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Sierra Leone’s iconic Cotton Tree destroyed by storm is to be preserve at mesuem

Sierra Leone’s iconic Cotton Tree destroyed by storm

Authorities announced on Thursday that a storm had obliterated a colossal, 400-year-old tree in Sierra Leone, which had been a profound symbol of freedom. Fondly known as the “Cotton Tree,” this Ceiba pentandra stood an impressive 70 meters (230 feet) tall and spanned 15 meters (50 feet) in width. It had long been revered as an emblematic representation of the nation.

 Sierra Leone Iconic tree
Sierra Leone Iconic tree


During the late 18th century, when enslaved individuals who had fought alongside the British in the American War of Independence settled in West Africa, it is believed that they sought solace and offered prayers beneath this tree. President Julius Maada Bio expressed his deep regret at the loss of the esteemed national symbol, stating, “Every Sierra Leonean will reflect upon this significant loss of the Cotton Tree.”


Throughout the ensuing centuries, residents of Freetown continued to gather beneath the towering tree, situated near the national museum, central post office, and the highest court of the country, to offer their prayers. It became an iconic landmark of Freetown, featured on currency notes, commemorated in children’s nursery rhymes, and even visited by Queen Elizabeth II to commemorate Sierra Leone’s independence in 1961.


Comparing the magnitude of the loss to the fire that consumed the Notre Dame cathedral in Paris in 2019, the government press agency Zabek International acknowledged the profound impact of this event. After the wreckage was cleared, only a stump remained, leaving Freetown’s Chief Administrator Festus Kallay to remark, “The city skyline of Freetown will never be the same again.”


In response to the tragedy, President Bio pledged to engage all stakeholders in creating a new monument at the same location, while also exploring ways to preserve remnants of the tree. Recognizing the Cotton Tree as an embodiment of the country’s national narrative, Bio emphasized the significance of reigniting, nurturing, and cultivating the enduring African spirit it had symbolized for so long.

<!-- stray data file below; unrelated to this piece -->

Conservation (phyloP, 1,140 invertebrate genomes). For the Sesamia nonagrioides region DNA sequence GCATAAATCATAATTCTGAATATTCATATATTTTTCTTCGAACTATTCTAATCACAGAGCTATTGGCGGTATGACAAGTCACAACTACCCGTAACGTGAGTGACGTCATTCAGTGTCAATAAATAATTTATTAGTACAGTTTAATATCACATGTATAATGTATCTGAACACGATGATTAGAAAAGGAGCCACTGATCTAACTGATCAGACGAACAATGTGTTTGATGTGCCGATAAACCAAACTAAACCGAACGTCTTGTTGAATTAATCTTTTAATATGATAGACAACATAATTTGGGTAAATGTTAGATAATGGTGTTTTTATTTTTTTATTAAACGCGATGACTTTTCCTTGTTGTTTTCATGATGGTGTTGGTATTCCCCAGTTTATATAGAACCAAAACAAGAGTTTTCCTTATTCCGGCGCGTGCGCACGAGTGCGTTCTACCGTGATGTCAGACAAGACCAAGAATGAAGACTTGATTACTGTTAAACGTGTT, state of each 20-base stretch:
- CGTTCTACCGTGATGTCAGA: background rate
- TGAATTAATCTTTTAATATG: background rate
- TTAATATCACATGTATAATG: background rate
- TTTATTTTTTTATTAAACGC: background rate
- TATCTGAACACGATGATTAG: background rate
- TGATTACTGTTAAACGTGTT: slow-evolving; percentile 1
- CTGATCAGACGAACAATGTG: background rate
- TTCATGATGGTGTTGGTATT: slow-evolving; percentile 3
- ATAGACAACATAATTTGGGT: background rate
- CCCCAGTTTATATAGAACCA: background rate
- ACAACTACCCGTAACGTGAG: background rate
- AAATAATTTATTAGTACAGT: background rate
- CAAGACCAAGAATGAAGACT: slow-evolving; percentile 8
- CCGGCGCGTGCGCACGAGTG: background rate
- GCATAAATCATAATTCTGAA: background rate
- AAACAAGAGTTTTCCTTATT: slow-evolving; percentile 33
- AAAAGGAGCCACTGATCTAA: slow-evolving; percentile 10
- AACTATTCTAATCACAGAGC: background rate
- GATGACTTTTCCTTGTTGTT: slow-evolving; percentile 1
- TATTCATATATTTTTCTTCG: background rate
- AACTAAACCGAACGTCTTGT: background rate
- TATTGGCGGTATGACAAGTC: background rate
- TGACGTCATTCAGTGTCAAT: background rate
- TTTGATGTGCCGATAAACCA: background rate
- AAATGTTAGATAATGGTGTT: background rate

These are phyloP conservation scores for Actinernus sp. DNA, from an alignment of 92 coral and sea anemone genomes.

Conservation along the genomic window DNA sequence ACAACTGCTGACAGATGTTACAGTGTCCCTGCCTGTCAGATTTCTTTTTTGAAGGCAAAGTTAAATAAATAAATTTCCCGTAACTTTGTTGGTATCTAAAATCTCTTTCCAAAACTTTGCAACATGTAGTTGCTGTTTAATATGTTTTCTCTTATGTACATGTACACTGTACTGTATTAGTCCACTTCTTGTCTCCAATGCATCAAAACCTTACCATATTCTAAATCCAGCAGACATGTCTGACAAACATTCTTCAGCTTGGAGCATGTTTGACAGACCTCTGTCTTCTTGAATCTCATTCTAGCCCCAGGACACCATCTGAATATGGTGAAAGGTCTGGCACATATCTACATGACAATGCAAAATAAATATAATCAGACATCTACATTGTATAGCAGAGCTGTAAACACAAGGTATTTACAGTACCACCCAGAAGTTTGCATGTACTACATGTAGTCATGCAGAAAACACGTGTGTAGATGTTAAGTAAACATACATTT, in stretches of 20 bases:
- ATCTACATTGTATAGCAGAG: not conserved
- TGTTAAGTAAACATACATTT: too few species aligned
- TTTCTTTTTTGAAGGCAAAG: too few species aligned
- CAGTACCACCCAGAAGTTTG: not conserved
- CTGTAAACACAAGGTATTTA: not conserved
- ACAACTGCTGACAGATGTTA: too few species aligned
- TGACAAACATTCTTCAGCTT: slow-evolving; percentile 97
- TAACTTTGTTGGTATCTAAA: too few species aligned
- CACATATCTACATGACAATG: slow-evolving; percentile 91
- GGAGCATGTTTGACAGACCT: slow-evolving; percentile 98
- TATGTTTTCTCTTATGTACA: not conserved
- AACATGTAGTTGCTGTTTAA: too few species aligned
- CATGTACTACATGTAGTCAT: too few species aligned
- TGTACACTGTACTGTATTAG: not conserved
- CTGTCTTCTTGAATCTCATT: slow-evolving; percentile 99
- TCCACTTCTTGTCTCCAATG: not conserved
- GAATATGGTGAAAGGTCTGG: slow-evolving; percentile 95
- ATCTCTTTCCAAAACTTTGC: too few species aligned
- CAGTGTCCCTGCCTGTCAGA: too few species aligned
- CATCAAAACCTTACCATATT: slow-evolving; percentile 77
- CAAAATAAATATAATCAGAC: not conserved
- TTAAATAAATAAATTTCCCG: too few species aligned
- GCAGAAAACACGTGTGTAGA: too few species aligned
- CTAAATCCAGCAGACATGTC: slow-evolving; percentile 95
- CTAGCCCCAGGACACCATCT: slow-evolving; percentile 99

The loss of the Cotton Tree has left a void in the hearts of Sierra Leoneans, but it has also sparked a renewed determination to honor its legacy and ensure that its significance endures. President Bio, emphasizing the importance of inclusivity and collective effort, expressed his commitment to engaging “all voices” in the process of creating a new monument at the very spot where the majestic Cotton Tree once stood.


In addition to erecting a new symbol, discussions have turned to preserving remnants of the fallen tree. Recognizing that nothing in nature lasts forever, the focus now lies on safeguarding tangible fragments that can serve as a tangible connection to the past. These remnants would carry the weight of history and bear witness to the enduring spirit of the nation.


Sierra Leoneans, deeply rooted in their history and culture, understand that the Cotton Tree’s significance extends far beyond its physical form. It represents a nation’s journey, resilience, and aspirations. As plans are set in motion to create a new monument and preserve remnants, there is a shared determination to kindle and foster the powerful African spirit that the Cotton Tree had long embodied.


The loss of the Cotton Tree has evoked a profound sense of reflection and unity among Sierra Leoneans. From the ashes of devastation, a renewed spirit of resilience and national pride is emerging. The Cotton Tree will forever remain an integral part of Sierra Leone’s collective memory, its story woven into the fabric of the nation’s identity.


As Sierra Leone moves forward, guided by the lessons and symbolism of the Cotton Tree, the nation stands united in preserving its rich heritage, nurturing its people, and embracing the future with a renewed sense of purpose. Through the loss of one symbol, a new chapter is unfolding—one that embraces the spirit of the past while forging a path towards a vibrant and promising future.


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My name is Ernest Arthur, a writer for MyNewsAfrica under the stage name Ernest East. I was born and raised in Dunkwa-On-Offin, a small town in the central Region of Ghana. As a journalist, I hold myself to high standards of accuracy, fairness, and integrity in my reporting. I'm committed to upholding the principles of journalism and to bringing transparency and truth to the news. Today, I stand tall as one of Ghana's most respected journalists, and I'm proud to have contributed to the growth and development of the country's media landscape. I'm excited about the future and can't wait to continue sharing stories and making a difference through my work. Email: Watsap:+233553678245